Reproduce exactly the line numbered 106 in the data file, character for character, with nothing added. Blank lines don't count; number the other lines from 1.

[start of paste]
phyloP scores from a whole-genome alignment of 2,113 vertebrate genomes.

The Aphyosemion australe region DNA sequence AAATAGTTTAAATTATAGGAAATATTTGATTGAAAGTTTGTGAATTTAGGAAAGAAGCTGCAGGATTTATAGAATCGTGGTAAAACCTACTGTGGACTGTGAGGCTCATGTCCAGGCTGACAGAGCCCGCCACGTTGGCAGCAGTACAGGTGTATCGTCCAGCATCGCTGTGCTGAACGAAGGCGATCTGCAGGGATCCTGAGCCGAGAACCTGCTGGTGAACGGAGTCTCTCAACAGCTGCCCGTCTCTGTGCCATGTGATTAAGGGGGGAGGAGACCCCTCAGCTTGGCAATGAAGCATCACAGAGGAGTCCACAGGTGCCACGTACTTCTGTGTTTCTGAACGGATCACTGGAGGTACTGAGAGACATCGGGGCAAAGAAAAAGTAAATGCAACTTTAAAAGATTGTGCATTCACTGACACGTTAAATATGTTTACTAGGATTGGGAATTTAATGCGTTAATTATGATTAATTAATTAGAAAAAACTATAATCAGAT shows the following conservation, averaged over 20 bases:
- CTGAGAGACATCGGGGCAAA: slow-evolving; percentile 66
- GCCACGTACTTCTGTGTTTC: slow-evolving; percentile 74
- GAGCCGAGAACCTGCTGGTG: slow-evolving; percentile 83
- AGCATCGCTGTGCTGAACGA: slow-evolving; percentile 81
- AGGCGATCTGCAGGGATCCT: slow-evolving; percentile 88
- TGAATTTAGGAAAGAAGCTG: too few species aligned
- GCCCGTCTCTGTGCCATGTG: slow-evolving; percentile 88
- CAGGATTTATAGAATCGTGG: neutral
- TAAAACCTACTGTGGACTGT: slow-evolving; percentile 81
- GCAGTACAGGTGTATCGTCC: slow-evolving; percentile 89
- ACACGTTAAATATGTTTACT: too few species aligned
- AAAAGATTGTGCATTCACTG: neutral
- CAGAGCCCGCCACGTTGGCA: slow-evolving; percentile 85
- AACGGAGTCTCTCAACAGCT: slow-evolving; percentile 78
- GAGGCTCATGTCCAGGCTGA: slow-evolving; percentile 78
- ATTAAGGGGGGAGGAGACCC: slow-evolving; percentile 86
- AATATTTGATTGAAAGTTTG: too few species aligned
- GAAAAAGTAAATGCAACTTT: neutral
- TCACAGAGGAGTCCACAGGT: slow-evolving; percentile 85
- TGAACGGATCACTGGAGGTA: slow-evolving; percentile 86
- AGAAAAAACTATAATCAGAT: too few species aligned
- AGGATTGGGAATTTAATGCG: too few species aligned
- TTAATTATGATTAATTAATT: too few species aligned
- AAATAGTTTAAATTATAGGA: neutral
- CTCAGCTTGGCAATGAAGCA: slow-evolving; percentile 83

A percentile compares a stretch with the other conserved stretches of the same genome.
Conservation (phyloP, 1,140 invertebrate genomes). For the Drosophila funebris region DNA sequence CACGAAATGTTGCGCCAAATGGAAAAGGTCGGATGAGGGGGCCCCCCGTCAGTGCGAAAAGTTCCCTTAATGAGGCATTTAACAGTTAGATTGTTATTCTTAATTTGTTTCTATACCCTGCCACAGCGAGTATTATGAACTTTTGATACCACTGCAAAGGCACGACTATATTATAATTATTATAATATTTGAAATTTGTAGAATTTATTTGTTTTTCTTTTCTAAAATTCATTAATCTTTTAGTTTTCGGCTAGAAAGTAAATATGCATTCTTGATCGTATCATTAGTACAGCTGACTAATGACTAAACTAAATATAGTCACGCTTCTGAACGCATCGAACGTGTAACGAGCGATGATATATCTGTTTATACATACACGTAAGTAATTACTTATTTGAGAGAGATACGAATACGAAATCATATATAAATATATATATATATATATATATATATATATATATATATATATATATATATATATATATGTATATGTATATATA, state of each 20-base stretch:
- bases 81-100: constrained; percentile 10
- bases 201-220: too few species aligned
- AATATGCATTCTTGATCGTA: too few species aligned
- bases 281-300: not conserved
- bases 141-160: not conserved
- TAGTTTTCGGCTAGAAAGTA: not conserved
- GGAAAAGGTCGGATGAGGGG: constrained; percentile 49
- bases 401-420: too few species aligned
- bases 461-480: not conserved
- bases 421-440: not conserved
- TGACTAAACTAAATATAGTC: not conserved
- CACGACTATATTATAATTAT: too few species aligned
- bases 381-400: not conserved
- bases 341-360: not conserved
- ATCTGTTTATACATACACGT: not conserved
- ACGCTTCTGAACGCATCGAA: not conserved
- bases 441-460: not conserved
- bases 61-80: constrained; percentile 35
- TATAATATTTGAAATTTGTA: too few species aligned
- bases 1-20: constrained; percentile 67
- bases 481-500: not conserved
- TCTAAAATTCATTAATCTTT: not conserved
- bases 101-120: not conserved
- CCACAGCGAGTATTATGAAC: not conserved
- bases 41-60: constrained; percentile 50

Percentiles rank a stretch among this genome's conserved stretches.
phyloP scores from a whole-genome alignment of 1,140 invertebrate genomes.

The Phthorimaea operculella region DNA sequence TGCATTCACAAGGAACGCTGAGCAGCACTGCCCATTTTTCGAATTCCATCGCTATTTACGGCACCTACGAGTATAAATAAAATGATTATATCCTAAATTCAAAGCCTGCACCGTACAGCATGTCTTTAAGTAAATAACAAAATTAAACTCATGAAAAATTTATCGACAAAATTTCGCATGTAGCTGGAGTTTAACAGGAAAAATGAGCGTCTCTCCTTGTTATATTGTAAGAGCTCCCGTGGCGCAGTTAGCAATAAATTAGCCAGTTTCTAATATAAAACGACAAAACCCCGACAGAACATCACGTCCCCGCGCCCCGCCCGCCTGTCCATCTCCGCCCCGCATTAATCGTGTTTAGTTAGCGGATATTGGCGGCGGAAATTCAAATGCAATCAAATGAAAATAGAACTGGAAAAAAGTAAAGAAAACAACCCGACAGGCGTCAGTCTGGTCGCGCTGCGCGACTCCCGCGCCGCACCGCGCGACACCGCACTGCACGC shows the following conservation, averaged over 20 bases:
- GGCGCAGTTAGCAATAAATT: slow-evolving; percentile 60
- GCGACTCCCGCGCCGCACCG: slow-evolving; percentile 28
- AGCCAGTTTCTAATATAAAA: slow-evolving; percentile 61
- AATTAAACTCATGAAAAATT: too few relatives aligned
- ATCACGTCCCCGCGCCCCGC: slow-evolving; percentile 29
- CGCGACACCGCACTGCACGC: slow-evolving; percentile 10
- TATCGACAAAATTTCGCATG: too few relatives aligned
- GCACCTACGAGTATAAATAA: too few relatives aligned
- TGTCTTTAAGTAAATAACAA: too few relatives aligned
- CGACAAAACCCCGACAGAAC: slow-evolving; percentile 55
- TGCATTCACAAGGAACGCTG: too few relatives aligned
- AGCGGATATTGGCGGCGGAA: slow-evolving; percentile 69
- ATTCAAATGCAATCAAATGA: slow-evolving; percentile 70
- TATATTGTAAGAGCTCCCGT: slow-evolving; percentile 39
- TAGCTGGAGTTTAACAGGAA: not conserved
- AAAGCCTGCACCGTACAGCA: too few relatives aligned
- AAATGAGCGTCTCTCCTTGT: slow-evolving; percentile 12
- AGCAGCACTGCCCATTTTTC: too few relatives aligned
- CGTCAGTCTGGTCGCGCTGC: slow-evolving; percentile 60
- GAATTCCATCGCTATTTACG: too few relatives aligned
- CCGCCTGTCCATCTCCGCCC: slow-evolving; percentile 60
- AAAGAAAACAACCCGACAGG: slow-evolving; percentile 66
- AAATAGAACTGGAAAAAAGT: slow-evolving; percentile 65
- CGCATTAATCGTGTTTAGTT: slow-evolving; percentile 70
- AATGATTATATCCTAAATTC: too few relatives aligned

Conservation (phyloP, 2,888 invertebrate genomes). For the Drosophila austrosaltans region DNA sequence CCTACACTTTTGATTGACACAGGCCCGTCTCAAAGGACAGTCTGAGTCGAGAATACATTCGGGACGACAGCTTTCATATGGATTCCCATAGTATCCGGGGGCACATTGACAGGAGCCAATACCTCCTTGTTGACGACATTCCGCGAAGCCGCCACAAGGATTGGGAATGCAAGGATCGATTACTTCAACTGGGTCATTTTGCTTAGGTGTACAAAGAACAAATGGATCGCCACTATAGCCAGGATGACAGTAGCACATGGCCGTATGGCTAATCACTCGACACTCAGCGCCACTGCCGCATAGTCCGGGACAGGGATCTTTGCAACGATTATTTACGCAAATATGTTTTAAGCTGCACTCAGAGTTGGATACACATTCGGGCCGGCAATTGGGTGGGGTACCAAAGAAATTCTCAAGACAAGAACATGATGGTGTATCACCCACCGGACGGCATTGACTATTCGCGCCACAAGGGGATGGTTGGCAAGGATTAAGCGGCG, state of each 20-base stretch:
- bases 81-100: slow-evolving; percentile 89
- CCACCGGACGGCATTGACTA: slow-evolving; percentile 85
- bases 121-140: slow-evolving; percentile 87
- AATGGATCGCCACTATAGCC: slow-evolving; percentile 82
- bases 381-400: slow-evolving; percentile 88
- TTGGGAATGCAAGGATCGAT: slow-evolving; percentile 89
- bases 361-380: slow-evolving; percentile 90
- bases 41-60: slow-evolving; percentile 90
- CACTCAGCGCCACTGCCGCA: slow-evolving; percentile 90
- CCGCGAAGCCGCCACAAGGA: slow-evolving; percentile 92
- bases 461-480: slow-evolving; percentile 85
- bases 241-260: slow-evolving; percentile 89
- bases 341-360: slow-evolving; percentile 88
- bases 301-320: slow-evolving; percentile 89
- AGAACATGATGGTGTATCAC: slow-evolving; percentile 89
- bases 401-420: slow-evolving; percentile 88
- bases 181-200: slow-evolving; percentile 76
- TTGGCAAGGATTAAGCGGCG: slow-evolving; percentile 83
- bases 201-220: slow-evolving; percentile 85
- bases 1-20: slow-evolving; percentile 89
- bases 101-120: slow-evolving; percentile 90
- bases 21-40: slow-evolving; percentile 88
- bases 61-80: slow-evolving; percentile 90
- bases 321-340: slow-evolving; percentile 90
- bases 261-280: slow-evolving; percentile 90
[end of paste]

- bases 61-80: slow-evolving; percentile 90